A reader writes:
A connection of mine, through my alma mater, sent on my resume for an internship gig. A couple days later, the internship guy (Bob) contacted me for an interview the following week. Yesterday I went on this interview, and he gave me the internship right on the spot, to start next Wednesday. It would be part time, three days a week, 15 hours/week.
The thing is, during the interview he said he wasn’t sure if they’d be able to offer me the usual stipend for the internship. The reason is that this company has an agreement with my alma mater regarding supplying interns/giving preferential treatment to my alma mater. My school gives them interns, and they almost always hire them. The stipend, $500/month, is for those interns.
However, I am a different case because I already graduated. Bob took my resume and interviewed me knowing this. At the interview he had mentioned, however, that this special situation (of hiring an alumnus as opposed to a student) might change the stipend agreement, and Bob’s company may not be able to pay me (but they’d still “hire” me as an unpaid intern). But he is not positive.
I want to follow up with my usual post-interview thank you email. In this email I want to address this issue, because while I would love love LOVE this opportunity, I cannot do it without getting paid. As someone on the job hunt, I cannot afford spending nearly $200/month in public transportation without any sort of financial incentive. Also, due to the transportation times, I would not really be able to take a job for the mornings of the internship days, because although it’s 5 hours/day for the internship, it’s 9 hours including transportation.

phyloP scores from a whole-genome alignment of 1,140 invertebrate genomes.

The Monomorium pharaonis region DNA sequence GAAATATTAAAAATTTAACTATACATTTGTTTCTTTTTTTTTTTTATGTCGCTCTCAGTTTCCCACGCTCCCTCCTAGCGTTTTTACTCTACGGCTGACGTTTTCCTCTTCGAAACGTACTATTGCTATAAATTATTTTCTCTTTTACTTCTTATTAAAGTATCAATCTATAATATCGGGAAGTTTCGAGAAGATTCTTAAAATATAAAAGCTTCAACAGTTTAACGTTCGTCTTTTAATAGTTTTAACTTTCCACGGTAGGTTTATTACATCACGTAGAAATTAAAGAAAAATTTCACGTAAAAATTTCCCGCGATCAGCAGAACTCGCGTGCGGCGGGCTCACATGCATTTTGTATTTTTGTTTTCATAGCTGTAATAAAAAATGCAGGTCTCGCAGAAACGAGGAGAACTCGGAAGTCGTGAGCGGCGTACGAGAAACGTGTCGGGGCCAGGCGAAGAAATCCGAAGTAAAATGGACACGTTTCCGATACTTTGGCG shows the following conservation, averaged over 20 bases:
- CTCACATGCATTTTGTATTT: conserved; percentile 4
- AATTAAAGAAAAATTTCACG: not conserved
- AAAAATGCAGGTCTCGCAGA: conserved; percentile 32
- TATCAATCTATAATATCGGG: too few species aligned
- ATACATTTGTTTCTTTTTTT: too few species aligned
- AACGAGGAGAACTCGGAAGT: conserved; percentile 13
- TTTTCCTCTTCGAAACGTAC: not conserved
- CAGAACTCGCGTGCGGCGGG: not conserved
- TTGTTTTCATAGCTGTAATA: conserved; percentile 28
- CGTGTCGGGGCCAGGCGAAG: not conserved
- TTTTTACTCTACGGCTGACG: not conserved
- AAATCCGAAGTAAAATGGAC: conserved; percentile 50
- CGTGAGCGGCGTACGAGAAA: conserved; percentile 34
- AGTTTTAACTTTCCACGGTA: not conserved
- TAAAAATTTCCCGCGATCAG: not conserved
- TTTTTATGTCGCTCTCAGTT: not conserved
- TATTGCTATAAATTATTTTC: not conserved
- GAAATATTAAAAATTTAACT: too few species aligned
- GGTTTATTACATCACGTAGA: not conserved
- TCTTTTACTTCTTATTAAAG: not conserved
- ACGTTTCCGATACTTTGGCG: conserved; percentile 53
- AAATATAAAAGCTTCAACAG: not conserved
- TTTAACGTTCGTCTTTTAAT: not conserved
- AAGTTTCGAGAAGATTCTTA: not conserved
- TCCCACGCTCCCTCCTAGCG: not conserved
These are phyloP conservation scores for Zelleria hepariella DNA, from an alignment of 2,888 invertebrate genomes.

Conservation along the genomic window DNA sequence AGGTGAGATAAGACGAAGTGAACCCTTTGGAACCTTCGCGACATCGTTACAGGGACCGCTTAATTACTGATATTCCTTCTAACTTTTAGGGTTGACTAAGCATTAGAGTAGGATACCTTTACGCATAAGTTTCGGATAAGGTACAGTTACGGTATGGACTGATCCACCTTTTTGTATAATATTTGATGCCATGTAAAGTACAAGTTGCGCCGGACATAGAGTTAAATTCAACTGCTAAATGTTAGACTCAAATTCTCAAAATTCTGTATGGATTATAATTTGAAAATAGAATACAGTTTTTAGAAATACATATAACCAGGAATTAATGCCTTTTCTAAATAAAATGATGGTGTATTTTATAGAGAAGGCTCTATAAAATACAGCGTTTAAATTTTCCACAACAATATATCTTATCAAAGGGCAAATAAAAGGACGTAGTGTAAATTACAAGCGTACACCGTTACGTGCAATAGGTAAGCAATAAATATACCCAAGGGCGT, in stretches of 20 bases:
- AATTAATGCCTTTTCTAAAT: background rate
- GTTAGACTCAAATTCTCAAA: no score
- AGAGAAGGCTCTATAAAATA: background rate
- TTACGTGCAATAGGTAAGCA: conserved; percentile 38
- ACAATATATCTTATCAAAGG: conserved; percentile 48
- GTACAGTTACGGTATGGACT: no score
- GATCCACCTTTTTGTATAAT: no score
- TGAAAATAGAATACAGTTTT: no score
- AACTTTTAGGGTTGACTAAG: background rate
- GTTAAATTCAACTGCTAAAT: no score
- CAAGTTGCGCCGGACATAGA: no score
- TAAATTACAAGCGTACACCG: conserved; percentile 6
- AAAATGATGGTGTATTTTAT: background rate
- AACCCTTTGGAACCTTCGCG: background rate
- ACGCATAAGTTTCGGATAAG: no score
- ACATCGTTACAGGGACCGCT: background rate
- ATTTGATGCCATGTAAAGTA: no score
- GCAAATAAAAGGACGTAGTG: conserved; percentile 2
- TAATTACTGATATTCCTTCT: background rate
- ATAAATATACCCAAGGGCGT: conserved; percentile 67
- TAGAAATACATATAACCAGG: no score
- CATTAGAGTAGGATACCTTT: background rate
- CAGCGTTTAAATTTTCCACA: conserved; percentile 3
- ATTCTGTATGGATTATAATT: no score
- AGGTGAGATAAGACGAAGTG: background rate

Basically, I want to know how I should approach this. I know I definitely should raise my concern before I start, it’s just that I don’t know how. I don’t want to come off as “you better pay me or I’ll turn down this offer” but really, that’s the case. What should I do?
Well, first, are you sure you can do it for a stipend of $300/month after transportation costs? That is very little. And yes, I know it’s a stipend, not an actual wage, but make sure you’re doing the math on this — you’re saying you can’t do this unpaid, but you actually will be basically doing this unpaid, even if you get the stipend.
And on top of that, are you sure you want a part-time internship that’s basically unpaid that will require you to commute 4 hours round-trip every day? Because, um, that’s a little bit insane, unless this internship is going to open doors for you like no other internship ever has in the history of everyone.
But let’s say that you want it anyway, so that I can answer your actual question.
There is nothing wrong with coming across as “if you don’t pay me what I’m asking for, I won’t take the job.” That is very, very normal. That is normal when the salary being discussed is in the six figures, and it’s sure as hell normal when you’re talking about a basically unpaid internship. Discussing money is not a taboo topic when you’re considering taking a job — it is a normal part of adult life, and I can promise you that the internship coordinator will think it’s normal too.
So send him an email and just be straightforward: “I’m really interested in the job and would love to work with you, but my ability to accept it would depend on being able to receive the stipend.”
Straightforward, direct, done.
But really, give some serious thought to why you’re thinking about taking on a four-hour round-trip commute for an internship.